Return to Vienna

Return to Vienna

There’s so much to report about my recent trip to Vienna, hosted by the Jewish Welcome Service, and so little time to do it right now as I prepare to leave for a book tour. But I won’t bury the lede. I’m thinking very seriously of returning to Vienna next year for a much longer time — a minimum of three months, the length of a tourist visa. If I can get a work or study visa for some of the projects I have in mind, I’d like to stay even longer.

And do I even have to tell you (I guess I do, because a few people already have asked)? OF COURSE I’LL BRING MADELEINE.

I’m also planning to apply for dual citizenship. As someone whose parents were both born in the city and forced by the Nazis to leave — or, rather, forced to try to get out by hook or crook or be sent to their deaths — I am likely entitled to Austrian citizenship.

Heinestrasse 37, my father’s house. The door (see below) is next to the Tabak

My father lived in 14a, which is now occupied by the Coello family. I’m not sure about the “a” because there is no longer a “b.”

I can’t think of a better time to consider that contingency. Wouldn’t it be ironic to have to flee to Austria because of the political situation in the U.S.?

All this to say there’s a high likelihood that there will be plenty of reporting about Vienna in my future. And yours.

A Few Things that happened on this trip to Vienna

  • I stayed at the superb Hotel Stefanie, the oldest hotel in Vienna though it’s as spiffing as if it were new.
  • I ate lots of pastry and went on a fruitless (pun intended) search for marzipan candy. See the picture in the corner of this post? This was put on Facebook by my new blogger friend Nino Loss of Schibboleth fame after I returned from Vienna. I thought that was cruel but I admit it did have an inspirational effect.

Buying me a piece of strudel mit schlag went a long way to compensating for a lack of marzipan


  • I drank lots of beer.
  • I ate schnitzel and goulasch.

  • I met some relatives I knew I had and a possible relative I thought I might have; made several new friends; and met a few old friends, including one for the first time.
  • I found my father’s house (see earlier photos) at the Archive of the Jewish Community, Vienna, and discovered my grandmother’s birth name was Malvina, not Mathilde as I had always thought. My sister, who was named Tilda after her maternal grandmother, should probably be grateful.
  • I’m pretty sure I found the site of the Cafe Victoria, which OSK (the Other Siegmund Kornmehl) owned. 
  • I went to the University of Vienna Medical School to meet with the head of the psychology department.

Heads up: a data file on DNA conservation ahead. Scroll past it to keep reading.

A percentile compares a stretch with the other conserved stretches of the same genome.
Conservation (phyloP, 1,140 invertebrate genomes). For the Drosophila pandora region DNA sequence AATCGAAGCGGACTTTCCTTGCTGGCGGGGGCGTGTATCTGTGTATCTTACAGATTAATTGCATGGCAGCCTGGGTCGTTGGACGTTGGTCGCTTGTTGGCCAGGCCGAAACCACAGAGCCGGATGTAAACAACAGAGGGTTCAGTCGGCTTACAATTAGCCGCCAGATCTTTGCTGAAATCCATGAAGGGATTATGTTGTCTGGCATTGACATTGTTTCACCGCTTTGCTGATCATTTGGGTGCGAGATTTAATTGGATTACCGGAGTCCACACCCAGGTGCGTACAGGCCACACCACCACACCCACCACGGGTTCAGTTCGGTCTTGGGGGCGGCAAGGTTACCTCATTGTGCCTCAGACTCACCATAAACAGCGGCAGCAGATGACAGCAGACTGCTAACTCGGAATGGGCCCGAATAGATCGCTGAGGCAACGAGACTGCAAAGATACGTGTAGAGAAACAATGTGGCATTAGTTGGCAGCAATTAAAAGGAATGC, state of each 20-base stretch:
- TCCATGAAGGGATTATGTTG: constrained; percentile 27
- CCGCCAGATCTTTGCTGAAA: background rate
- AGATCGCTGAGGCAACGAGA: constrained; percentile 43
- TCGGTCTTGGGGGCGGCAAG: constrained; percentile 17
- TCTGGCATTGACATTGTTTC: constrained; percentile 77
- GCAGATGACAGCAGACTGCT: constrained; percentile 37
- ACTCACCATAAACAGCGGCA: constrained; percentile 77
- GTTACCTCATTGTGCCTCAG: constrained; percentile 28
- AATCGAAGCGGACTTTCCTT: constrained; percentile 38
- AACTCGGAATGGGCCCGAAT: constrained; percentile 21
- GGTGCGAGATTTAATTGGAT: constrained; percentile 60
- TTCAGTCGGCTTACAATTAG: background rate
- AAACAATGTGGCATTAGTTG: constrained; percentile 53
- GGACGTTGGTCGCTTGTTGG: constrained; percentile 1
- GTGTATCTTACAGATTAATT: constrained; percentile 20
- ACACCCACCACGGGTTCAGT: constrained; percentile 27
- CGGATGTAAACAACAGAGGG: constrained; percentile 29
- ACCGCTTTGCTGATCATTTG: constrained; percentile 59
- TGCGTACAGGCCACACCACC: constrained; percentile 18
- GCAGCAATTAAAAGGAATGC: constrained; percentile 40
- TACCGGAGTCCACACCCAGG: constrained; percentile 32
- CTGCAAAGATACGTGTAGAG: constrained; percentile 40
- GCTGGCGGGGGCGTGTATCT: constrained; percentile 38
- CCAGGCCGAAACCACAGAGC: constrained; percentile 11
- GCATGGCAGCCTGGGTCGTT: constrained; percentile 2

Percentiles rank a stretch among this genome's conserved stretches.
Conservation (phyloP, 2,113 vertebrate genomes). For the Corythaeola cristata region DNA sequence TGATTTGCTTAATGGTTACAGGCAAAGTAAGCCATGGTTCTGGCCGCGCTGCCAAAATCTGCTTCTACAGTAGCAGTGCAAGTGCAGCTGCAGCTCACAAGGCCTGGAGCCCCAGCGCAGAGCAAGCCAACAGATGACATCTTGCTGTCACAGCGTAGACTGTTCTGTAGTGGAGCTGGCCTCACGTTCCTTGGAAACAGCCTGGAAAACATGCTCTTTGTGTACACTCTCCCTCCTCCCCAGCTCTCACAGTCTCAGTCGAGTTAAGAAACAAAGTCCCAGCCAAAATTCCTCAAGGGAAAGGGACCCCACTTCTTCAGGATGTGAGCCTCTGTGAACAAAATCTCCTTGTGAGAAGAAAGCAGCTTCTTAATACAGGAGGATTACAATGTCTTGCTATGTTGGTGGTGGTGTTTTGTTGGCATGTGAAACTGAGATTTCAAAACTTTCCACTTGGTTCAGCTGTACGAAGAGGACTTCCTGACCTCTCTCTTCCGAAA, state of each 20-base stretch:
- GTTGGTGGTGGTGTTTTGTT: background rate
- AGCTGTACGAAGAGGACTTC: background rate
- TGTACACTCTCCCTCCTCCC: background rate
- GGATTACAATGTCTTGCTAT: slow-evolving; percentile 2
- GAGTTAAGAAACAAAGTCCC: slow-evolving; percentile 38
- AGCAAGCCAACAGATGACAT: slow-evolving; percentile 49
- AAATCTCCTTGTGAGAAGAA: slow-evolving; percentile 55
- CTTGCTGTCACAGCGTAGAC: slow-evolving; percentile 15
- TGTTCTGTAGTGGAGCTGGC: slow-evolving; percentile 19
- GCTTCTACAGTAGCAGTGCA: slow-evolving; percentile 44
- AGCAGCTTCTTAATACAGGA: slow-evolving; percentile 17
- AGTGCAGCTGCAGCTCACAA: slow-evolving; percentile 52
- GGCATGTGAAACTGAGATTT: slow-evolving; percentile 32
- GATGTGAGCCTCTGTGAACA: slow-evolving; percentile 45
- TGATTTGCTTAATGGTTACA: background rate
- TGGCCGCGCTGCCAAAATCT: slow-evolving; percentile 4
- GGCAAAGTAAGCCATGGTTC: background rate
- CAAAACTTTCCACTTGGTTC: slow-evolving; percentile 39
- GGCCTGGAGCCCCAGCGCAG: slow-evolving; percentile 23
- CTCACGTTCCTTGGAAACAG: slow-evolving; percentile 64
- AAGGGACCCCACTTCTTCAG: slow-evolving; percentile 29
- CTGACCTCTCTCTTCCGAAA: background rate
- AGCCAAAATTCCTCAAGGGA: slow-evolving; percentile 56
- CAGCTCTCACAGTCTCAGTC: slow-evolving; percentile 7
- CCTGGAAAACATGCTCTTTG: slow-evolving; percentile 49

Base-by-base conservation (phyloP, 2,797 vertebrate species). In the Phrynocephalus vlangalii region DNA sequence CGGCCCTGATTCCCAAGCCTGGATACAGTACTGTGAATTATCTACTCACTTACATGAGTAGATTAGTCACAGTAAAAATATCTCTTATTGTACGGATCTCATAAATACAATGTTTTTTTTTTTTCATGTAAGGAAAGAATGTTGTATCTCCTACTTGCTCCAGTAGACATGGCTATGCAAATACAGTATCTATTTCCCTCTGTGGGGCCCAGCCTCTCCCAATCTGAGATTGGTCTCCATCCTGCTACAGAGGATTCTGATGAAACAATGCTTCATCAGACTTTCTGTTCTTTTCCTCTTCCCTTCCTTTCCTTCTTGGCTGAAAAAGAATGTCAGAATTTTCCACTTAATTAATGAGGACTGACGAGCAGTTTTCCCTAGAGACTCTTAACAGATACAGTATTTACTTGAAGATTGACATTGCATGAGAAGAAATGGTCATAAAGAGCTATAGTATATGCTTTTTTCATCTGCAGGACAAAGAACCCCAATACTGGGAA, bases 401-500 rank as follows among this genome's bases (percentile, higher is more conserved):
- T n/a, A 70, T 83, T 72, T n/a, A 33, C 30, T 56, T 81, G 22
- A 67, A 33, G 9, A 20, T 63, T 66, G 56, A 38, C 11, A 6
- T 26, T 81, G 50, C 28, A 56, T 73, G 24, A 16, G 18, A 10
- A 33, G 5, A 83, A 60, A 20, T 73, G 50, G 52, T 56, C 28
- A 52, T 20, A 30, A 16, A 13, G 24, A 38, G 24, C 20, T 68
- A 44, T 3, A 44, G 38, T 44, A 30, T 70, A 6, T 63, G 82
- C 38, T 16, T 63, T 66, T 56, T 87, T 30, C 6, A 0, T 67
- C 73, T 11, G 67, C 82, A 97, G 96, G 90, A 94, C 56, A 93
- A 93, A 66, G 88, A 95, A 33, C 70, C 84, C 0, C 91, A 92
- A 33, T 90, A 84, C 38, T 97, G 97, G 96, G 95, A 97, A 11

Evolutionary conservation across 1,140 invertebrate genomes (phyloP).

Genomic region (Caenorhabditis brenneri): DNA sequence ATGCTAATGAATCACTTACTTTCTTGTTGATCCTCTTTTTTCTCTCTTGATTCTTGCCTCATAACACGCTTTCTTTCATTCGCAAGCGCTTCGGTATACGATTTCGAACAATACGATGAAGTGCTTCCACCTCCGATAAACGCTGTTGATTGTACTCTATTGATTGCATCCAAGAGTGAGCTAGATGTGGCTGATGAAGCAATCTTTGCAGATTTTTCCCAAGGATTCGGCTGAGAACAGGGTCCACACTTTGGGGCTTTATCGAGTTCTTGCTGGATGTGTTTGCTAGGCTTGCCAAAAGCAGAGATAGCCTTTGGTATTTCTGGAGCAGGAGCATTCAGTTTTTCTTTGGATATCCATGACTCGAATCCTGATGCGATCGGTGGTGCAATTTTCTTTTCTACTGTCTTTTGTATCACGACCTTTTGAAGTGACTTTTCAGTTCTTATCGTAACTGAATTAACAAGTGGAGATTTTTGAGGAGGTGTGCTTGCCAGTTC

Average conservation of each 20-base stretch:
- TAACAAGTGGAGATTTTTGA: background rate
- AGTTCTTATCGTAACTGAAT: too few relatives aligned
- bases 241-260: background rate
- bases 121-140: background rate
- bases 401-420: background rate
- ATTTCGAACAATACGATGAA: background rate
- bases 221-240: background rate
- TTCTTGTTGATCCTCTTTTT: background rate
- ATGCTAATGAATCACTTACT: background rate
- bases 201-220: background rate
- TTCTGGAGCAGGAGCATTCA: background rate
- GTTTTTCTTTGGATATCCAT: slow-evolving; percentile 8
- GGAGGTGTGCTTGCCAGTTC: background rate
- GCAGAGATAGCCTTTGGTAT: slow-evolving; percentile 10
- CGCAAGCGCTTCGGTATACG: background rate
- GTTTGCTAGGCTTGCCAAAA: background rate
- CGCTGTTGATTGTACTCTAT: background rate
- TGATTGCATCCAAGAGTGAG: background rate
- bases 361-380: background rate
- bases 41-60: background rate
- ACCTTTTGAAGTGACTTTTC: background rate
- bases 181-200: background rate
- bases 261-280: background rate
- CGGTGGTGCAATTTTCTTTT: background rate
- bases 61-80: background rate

• I contemplated my connection with Vienna.

These are all teasers, yes. I promise more details soon (which may be August).

Speaking of teasers, I forgot to mention that I found out the fate of a mystery member of my family before I went to Vienna. Stay tuned….  

9 Responses to Return to Vienna

  1. […] Until a few weeks ago, I’d been neglecting Freud’s Butcher. As the name suggests, it centers around the story of my maternal great uncle, a meat vendor, and his most famous customer, the father of psychology. Then I ended up going to Vienna, and it looks like I’ll be doing a lot more blogging on Freud’s Butcher. Read a preview in Return to Vienna. […]

  2. I’m truly interested in reading in future about what being in Vienna does for you.

  3. Tom says:

    You forgot to mention all of the ministerial meetings . Let us know when your return date is scheduled.

    • Edie Jarolim says:

      There was a great deal I didn’t mention — but if you’re interested in writing about any aspects of the visit, I would love to have a guest blog post from you!

      • Tom says:

        Here it is: Perhaps it is too long: Not having blogged before (read or written) and now inspired to respond, how could this have happened? I, too, was a member of the Spring 2017 Jewish Welcome Service expedition to Vienna that Edie has documented. In the recent Newsletter from the JWS, describing the trip, I came across the link to Freud’s Butcher and read Edie’s account of her experiences (my first blog experience). And “commented” (my first). I was really surprised to receive, almost immediately, an email response from Edie asking me to contribute to her blog. Does that mean she reads comments to her blog instantaneously? Does she have a message app that bleeps whenever someone comments? It was miraculous.